• The disassembled instruction must have the instruction name followed by a “tab” character (In C, this character is ‘\t’), followed by a comma-and-space separated list of the operations.

  • For addiu, srl, sll, lw and sw, the immediate value must be printed as a decimal number (with the negative sign, if required) with no leading zeroes unless the value is exactly zero (printed as 0).

  • For andi, ori, and lui, the immediate must be printed in hex, with a leading 0x and no leading zeroes unless the value is exactly zero (which is printed as 0x0).

  • For the branch and jump instructions (except for jr), the target must be printed as a full 8-digit hex number, even if it has leading zeroes. (Note the difference between this format and the branch and jump assembly language instructions that you write.) Finally, the target of the branch or jump should be printed as an absolute address, rather than being PC relative.

  • All hex values must use lower-case letters and have the leading 0x.

  • Instruction arguments must be separated by a comma followed by a single space.

  • Registers must be identiHied by number, with no leading zeroes (e.g. $10 and $3) and not by name (e.g. $t2).

  • Terminate your output from the PrintInstruction function with a newline.

  • As an example, for a store-byte instruction you might return “sb\t$10, -4($21)\n”.

Here are examples of good instructions printed by PrintInstruction:

addiu

$1, $0, -2

lw

$1, 8($3)

srl

$6, $7, 3

ori

$1, $1, 0x1234

lui

$10, 0x5678

j

0x0040002c

bne

$3, $4, 0x00400044

jr

$31

Here are examples of bad instructions:

# shouldn’t print

hex

for addiu

addiu

$1,

$0,

0xffffffff

# shouldn’t print hex

for sw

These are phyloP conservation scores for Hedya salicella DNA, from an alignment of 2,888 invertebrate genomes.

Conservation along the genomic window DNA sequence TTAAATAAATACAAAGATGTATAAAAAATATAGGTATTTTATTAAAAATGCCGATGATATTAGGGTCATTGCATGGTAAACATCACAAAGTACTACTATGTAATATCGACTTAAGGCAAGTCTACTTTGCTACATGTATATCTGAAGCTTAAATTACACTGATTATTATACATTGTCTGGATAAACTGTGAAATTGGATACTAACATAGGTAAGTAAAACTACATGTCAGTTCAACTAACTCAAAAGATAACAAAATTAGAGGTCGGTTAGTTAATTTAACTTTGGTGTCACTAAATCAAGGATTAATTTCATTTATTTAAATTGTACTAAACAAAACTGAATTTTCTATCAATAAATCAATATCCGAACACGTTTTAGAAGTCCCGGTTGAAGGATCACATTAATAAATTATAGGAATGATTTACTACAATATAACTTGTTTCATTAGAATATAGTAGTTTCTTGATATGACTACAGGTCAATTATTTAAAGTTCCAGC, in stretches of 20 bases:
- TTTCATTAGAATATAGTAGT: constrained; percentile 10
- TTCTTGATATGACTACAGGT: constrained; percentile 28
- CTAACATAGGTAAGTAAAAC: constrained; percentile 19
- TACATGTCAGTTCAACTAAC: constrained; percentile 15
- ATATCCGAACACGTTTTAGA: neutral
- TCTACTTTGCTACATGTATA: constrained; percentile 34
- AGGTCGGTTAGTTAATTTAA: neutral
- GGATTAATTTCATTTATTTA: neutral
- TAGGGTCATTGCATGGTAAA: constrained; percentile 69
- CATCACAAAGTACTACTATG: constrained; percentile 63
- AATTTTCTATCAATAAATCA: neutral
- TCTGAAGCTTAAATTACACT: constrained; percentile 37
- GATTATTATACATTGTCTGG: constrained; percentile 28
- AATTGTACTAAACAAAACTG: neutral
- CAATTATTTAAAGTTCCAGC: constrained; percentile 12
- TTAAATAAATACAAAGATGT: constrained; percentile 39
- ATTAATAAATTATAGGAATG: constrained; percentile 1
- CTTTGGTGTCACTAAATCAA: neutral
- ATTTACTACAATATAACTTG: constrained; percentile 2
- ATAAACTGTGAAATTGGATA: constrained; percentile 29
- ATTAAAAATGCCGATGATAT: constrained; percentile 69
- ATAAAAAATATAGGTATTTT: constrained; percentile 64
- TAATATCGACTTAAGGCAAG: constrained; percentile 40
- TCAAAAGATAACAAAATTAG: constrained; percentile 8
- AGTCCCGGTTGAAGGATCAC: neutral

sw

$1,

0x8($3)

# should use reg numbers instead of names

sll

$a1, $a0,

3

# no spaces between

arguments

srl

$6,$7,3

# forgot commas

ori

$1 $1 0x1234

# hex should be lowercase and not zero extended

lui $t0, 0x0000ABCD

# address should be in hex

    1. 54345

  • forgot the leading 0x

jal 00400548

# needs full target address in hex

bne

$3, $4, 4

The Hiles sample.s and sample.output provide an example output that you may use for a sanity check. We do not include any other test input Hiles for this project. You must write the test cases in MIPS, use MARS to assemble them, and then dump the binary code. You will need to submit everything you used to test your project.

MARS places anything that follows the .data assembler directive sequentially in memory. However, this will not be reHlected in the binary Hile that MARS dumps. That dump Hile only contains instructions. Therefore, instead of depending on MARS to load data memory for you, you should use instructions. For example, suppose you want to write a MIPS program that uses an array of 5 words called foo which is initialized with the integers 1, …, 5. Normally, you would write something like:

.data

foo: .word 1,2,3,4,5

For this project, you would not use the .data section. Instead you would have your program initialize the array:

__start:

$t0, 0x1001

lui

ori

$t0, 0x0000

addiu

$t1, 1

sw

$t1, 0($t0)

addiu

$t1, 2

sw

$t1, 4($t0)

addiu

$t1, 3

sw

$t1, 8($t0)

addiu

$t1, 4

sw

$t1, 12($t0)

addiu

$t1, 5

sw

$t1, 16($t0)

You could also do this in a loop. This may seem a bit tedious and time consuming but it greatly simpliHies the simulator.